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Iraq: Maliki urges Abadi to reject Sunni and Kurdish preconditions - ASHARQ AL-AWSAT English Archive
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Iraq's former prime minister Nuri al-Maliki (R) speaks with Italy's Prime Minister Matteo Renzi (L) during their meeting in Baghdad August 20, 2014. (Reuters/Mahmoud Raouf Mahmoud)

Iraq's former prime minister Nuri al-Maliki (R) speaks with Italy's Prime Minister Matteo Renzi (L) during their meeting in Baghdad August 20, 2014. (Reuters/Mahmoud Raouf Mahmoud)

Baghdad, Asharq Al-Awsat—Iraq’s outgoing Prime Minister Nuri Al-Maliki on Wednesday called on his successor to reject any “preconditions” in his attempt to form a government, prompting criticism from the political factions vying for positions in Iraq’s next cabinet.

In his weekly televised address, Maliki said: “Setting conditions before the formation of the government will damage the political process, and Prime Minister-designate Haider Al-Abadi must reject them.”

“Abadi must refuse to be dictated to by political blocs, and must avoid the preconditions until after the formation of the government before the constitutional deadline ends,” Maliki added.

Abadi was charged with forming a government two weeks ago, after months of unsuccessful attempts by Maliki to assemble a parliamentary coalition big enough to secure a third term in office.

Abdadi’s appointment was welcomed across Iraq and the region, with Maliki widely-blamed for alienating Iraq’s Sunnis, Kurds, and regional neighbors, and for failing to prevent militants from the Islamic State of Iraq and Syria (ISIS) seizing large swathes of northern and western Iraq, including its second-largest city, Mosul.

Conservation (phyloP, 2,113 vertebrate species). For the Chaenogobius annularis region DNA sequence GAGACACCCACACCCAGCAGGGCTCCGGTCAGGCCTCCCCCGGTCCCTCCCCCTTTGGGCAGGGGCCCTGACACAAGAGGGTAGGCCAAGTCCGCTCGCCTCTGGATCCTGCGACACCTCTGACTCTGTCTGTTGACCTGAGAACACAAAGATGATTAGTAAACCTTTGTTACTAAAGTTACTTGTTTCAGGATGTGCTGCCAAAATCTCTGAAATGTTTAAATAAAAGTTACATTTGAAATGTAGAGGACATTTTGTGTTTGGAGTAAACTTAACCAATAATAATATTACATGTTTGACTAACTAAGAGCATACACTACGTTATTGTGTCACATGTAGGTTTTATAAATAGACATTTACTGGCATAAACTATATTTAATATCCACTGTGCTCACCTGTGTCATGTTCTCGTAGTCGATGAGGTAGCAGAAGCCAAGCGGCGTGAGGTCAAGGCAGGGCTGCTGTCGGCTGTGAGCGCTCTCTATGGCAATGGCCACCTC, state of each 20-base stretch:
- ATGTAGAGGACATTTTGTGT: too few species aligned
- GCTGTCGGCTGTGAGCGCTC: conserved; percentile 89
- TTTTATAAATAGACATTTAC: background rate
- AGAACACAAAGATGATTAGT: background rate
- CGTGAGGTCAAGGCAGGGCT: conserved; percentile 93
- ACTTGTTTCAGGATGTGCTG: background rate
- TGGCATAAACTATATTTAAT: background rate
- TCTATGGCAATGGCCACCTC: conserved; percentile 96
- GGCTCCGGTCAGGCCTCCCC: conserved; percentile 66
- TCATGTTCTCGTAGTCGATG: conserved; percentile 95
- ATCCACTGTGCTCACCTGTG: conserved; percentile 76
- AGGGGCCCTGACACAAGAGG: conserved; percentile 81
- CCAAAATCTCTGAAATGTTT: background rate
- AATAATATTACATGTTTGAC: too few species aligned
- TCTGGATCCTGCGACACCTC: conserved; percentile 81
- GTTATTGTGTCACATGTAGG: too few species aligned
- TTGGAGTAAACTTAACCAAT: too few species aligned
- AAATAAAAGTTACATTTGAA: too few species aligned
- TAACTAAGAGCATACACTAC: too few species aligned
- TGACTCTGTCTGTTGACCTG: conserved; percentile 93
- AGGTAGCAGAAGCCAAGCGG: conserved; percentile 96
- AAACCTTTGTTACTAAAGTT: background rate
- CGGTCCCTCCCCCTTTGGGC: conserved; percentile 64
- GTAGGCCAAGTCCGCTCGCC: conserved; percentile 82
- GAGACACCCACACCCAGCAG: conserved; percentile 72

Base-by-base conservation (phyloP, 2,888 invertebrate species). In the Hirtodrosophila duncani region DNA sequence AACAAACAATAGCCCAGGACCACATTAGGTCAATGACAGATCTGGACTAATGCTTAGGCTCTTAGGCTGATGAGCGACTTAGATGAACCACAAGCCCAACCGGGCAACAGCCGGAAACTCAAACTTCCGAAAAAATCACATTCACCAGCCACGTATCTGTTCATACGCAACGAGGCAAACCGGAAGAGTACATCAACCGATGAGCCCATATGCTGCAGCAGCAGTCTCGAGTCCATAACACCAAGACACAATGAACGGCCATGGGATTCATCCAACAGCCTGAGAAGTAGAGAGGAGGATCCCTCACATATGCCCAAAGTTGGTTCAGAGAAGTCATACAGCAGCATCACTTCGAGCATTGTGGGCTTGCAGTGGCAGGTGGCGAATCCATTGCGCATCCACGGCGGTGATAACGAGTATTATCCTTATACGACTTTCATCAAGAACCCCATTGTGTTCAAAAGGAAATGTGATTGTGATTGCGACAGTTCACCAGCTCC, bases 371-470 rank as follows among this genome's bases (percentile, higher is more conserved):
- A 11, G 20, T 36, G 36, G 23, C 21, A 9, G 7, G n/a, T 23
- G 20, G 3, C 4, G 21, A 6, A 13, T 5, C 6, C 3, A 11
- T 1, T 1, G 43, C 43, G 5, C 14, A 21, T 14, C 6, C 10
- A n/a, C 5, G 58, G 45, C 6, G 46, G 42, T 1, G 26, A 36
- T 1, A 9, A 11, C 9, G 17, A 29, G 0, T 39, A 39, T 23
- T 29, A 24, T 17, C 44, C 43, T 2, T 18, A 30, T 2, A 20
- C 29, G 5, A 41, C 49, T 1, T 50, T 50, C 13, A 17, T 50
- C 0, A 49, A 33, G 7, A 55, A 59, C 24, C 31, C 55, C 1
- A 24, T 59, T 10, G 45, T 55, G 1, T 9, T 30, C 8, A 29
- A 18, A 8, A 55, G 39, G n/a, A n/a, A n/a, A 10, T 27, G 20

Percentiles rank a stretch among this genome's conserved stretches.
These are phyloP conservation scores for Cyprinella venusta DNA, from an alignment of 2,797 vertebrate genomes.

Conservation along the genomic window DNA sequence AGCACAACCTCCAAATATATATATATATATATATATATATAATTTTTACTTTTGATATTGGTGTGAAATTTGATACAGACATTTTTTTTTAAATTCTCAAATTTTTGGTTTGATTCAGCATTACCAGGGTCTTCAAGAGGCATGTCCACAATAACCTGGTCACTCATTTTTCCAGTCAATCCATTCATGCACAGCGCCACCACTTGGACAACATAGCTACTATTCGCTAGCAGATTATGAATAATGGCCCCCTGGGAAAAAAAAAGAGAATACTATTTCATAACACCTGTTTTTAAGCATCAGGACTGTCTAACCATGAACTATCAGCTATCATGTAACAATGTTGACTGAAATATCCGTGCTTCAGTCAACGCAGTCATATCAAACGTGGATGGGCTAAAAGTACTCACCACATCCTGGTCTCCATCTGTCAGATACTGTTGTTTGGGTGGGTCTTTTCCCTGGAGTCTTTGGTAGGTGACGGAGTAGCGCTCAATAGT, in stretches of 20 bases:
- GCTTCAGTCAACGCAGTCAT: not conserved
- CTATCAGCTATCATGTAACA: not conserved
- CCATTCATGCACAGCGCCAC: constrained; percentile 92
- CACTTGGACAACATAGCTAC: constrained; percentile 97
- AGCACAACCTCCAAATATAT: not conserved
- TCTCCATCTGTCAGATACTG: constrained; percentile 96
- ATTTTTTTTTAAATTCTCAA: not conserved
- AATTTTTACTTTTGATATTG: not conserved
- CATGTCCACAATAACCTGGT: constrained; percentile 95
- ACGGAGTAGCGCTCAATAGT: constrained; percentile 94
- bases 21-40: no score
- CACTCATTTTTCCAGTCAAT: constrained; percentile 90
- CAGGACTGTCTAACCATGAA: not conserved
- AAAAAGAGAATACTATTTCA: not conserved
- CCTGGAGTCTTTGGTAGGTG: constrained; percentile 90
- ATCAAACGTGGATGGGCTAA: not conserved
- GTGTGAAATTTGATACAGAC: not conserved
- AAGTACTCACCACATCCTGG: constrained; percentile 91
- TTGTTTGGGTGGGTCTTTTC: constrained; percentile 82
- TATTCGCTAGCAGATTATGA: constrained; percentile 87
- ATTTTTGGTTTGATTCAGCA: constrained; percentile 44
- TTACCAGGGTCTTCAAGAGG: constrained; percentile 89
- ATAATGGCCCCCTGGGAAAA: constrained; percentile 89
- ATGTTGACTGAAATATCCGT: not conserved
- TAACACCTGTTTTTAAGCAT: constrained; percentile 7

US President Barack Obama called Abadi’s appointment a “promising step forward,” and called on him to form a new government capable of reuniting Iraq’s different communities, including Sunnis and Kurds.

Issam Al-Obaidi, a leading figure of the Iraqi Forces Alliance–the Iraqi parliament’s Sunni bloc–told Asharq Al-Awsat that outgoing Prime Minister Nuri Al-Maliki “should stop offering Prime Minister-designate Haider Al-Abadi advice because Maliki’s advice will have a negative effect due to his negative experiences with everyone.”

He added: “We have become accustomed to Maliki’s discourse being divisive.”

Meanwhile, Kurdish ministers who had withdrawn from the federal government in protest at Maliki’s claims in June that the government of Iraq’s autonomous Kurdish region had been harboring ISIS militants have returned to work.

Iraqi Kurdistan Alliance MP Farhad Hassan told Asharq Al-Awsat: “The return of Kurdish ministers to the central government is a gesture of goodwill, because we see that the next government needs all parties and constituents, and therefore, there is no need for the continuation of the boycott.”

“What is important to us is reconciliation in order to form the government, because the previous experience was a failure for all, where the Erbil Agreement had 19 points, of which Maliki implemented not one,” he added.

Hassan said that the performance of Iraq’s next government would determine if the country would survive, and hit out at Maliki’s latest comments.

“The next four years will be decisive and pivotal in Iraq’s history; either Iraq remains united or ends up divided,” he said. “This is not something which only Kurds say, but also Sunni Arabs. Also, the demands which are being proposed are not impossible conditions as portrayed by Maliki, who failed to achieve national unity.”